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Spritemare
09-26-2004, 05:28 AM
I'm about to do a job using a wacom + photoshop, which will be an album cover..but before I start, I'm assuming that it should be in CMYK mode, since it will be for print...right?

Second question...I did notice that almost more than half of my filters in Photoshop, including Flaming Pear, are cancelled out in CMYK jobs, and cannot even be selected from the list....why is that??

Symbiont2
09-26-2004, 08:22 AM
Definately work in CMYK... As for the filters you mentioned, i assume these are plugins? They probably don't work because the people who programmed them didn't design them to work in CMYK. If you have to you can work in RGB and use your filters then change color modes...

halo
09-26-2004, 10:17 AM
why not work in RGB (faster) in CYMK preview mode?...you'll get all the benefits of RGB whilst still being able to see the CYMK final image.

TheNeverman
09-26-2004, 10:52 PM
x2 what Halo said...

n8

Spritemare
09-27-2004, 01:08 AM
thanks for your replies! I was afraid of doing it in RGB then converting to CMYK, only to see all of the colors look muddy. I'll try that.

dg
09-27-2004, 07:45 AM
Work in RGB with CMYK preview, you work faster and all options work in RGB, something that isn't true for CMYK mode.

I rather convert it to CMYK and fine tune it right on the end, or leave to the print bureau to do the conversion.

Check with the place you're going to print how they prefeer to recieve the files and if they have any profile that you can use to get as close as possible to their output.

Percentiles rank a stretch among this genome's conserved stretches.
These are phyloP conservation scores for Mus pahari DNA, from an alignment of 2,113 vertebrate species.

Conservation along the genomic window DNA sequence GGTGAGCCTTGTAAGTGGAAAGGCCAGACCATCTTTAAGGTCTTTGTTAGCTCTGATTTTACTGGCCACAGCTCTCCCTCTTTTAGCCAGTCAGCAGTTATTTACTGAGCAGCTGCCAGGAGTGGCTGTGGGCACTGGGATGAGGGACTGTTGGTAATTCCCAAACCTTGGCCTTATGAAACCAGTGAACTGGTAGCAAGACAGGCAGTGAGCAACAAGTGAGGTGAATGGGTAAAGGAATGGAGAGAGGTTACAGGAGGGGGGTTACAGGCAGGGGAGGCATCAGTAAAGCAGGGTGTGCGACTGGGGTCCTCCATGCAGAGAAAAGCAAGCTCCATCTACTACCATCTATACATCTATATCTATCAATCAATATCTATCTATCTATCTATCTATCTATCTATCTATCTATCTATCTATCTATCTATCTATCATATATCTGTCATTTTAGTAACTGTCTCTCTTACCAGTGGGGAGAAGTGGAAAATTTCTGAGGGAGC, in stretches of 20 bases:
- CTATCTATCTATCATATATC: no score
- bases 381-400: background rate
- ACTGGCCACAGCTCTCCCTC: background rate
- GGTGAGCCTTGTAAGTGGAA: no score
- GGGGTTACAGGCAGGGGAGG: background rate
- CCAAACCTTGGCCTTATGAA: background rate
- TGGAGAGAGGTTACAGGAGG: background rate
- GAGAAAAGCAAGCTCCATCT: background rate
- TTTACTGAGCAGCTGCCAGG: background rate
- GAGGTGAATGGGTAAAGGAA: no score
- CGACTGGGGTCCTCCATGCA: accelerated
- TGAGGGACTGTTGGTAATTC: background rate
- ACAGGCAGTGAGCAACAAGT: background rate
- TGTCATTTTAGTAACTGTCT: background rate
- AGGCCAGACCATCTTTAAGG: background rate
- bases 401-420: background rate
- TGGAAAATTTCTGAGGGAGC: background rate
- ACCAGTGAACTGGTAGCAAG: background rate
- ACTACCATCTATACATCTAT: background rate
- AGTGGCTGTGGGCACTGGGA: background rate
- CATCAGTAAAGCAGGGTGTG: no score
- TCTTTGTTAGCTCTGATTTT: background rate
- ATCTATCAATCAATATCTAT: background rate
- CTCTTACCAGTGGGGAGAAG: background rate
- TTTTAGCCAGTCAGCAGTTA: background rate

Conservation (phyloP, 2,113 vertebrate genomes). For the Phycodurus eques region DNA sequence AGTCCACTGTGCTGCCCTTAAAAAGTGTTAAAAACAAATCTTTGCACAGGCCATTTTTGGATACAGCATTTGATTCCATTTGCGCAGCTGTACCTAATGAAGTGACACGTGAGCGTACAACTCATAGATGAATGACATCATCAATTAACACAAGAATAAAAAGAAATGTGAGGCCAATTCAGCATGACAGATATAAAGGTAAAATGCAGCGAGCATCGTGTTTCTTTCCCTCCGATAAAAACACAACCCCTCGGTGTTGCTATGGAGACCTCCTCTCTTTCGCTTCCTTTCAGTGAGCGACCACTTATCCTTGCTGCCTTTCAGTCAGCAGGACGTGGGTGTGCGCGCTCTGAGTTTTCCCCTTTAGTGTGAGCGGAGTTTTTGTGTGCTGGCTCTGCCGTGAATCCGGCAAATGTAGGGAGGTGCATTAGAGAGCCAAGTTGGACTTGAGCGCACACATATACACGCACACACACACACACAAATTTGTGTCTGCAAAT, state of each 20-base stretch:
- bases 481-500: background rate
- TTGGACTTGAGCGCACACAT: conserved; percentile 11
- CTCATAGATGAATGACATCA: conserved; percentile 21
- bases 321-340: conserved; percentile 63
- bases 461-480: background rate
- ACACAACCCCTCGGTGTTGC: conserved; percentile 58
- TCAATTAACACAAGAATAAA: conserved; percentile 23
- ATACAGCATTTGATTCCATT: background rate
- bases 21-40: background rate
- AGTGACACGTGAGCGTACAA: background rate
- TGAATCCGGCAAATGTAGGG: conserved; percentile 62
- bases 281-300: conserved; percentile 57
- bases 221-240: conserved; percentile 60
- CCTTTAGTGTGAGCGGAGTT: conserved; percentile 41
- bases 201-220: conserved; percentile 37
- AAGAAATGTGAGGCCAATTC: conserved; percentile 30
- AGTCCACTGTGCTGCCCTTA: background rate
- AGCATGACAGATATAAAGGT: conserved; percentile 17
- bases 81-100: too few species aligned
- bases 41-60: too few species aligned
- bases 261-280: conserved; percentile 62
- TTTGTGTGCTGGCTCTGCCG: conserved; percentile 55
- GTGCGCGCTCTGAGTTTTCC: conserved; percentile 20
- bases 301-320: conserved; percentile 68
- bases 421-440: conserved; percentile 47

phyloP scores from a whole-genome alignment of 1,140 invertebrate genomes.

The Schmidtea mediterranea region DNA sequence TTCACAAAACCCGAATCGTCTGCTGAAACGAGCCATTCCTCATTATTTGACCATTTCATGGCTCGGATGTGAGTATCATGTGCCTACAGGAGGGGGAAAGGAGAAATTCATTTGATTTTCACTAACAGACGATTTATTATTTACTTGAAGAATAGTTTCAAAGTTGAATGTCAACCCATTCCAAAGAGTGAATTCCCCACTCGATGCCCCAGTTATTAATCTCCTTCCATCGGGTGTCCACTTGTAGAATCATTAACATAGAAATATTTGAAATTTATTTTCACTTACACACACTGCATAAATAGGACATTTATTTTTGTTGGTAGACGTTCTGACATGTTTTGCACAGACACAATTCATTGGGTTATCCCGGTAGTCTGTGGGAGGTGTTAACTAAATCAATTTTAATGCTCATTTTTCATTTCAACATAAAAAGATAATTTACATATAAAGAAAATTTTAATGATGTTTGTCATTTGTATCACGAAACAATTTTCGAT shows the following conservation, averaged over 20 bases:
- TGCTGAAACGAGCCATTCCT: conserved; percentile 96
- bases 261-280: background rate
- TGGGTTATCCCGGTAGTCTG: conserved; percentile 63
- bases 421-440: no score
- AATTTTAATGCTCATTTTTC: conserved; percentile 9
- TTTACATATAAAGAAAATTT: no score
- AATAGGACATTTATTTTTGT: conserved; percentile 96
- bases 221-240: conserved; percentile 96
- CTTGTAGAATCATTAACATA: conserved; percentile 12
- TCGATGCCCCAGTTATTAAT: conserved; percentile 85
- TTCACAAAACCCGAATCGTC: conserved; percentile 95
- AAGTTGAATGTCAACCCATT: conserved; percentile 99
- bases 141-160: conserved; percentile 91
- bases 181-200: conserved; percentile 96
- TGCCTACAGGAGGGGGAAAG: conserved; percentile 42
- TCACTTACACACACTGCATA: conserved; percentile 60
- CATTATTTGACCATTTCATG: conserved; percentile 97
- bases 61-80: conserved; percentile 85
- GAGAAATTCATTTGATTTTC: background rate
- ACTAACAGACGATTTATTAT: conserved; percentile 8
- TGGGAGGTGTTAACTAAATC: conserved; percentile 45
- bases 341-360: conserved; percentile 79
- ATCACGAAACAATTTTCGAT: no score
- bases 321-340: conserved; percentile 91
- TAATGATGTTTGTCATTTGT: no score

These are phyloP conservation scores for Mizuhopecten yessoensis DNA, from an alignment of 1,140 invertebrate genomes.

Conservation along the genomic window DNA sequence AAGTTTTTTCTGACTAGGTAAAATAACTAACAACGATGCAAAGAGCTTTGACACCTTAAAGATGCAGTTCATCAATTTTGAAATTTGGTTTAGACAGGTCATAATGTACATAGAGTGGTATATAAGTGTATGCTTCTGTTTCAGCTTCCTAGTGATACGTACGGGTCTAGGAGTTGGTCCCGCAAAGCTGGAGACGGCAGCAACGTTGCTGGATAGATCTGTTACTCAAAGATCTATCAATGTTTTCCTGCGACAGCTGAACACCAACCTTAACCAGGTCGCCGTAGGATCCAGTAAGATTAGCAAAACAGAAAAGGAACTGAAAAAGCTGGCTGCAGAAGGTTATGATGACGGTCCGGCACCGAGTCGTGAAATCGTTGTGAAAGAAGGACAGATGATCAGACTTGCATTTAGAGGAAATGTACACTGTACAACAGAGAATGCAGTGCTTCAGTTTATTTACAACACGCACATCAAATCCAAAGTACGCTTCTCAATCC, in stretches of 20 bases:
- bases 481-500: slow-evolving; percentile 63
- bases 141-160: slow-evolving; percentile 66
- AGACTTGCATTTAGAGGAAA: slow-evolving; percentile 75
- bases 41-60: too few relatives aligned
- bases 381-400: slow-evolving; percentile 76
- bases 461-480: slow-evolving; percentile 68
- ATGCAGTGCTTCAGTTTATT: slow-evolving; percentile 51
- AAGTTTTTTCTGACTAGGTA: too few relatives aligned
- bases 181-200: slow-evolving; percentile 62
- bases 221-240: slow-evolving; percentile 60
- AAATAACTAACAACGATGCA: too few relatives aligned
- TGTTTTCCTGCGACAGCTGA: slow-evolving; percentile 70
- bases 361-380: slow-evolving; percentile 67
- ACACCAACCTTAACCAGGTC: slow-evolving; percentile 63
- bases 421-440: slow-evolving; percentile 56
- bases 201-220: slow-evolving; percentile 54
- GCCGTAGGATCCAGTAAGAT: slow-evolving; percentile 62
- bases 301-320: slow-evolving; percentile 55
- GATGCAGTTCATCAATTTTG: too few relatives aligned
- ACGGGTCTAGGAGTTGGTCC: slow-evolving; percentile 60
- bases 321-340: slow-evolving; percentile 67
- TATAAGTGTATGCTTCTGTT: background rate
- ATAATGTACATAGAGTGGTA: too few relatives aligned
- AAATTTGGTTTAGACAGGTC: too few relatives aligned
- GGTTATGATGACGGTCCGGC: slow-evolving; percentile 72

Well, it's been a while that I don't do any print work so probably I'm not the right person to answer you this.


Cheers,

Finster
09-27-2004, 09:58 PM
Agreed, work in RGB with CMYK preview.

As for what to provide the printer, it's Flexibility (RGB) vs Control (CMYK). You can provide them an RGB image, which will give them the most flexibility to really take advantage of their press conditions, but also gives them the flexibility to screw it up. If you create the CMYK file, you are controlling the mode switch, but then the printer is stuck with what you provide them.

Like Diogo said, contact the printer and ask for their preference. Typcially, they will say CMYK.

duderender
09-28-2004, 07:39 PM
Because CMYK has a smaller gamut, you're better to do your work in RGB and use the gamut warning where colors won't step down to CMYK.

This way, you have more versatility in the end use of the picture and the ability to use your plugins.

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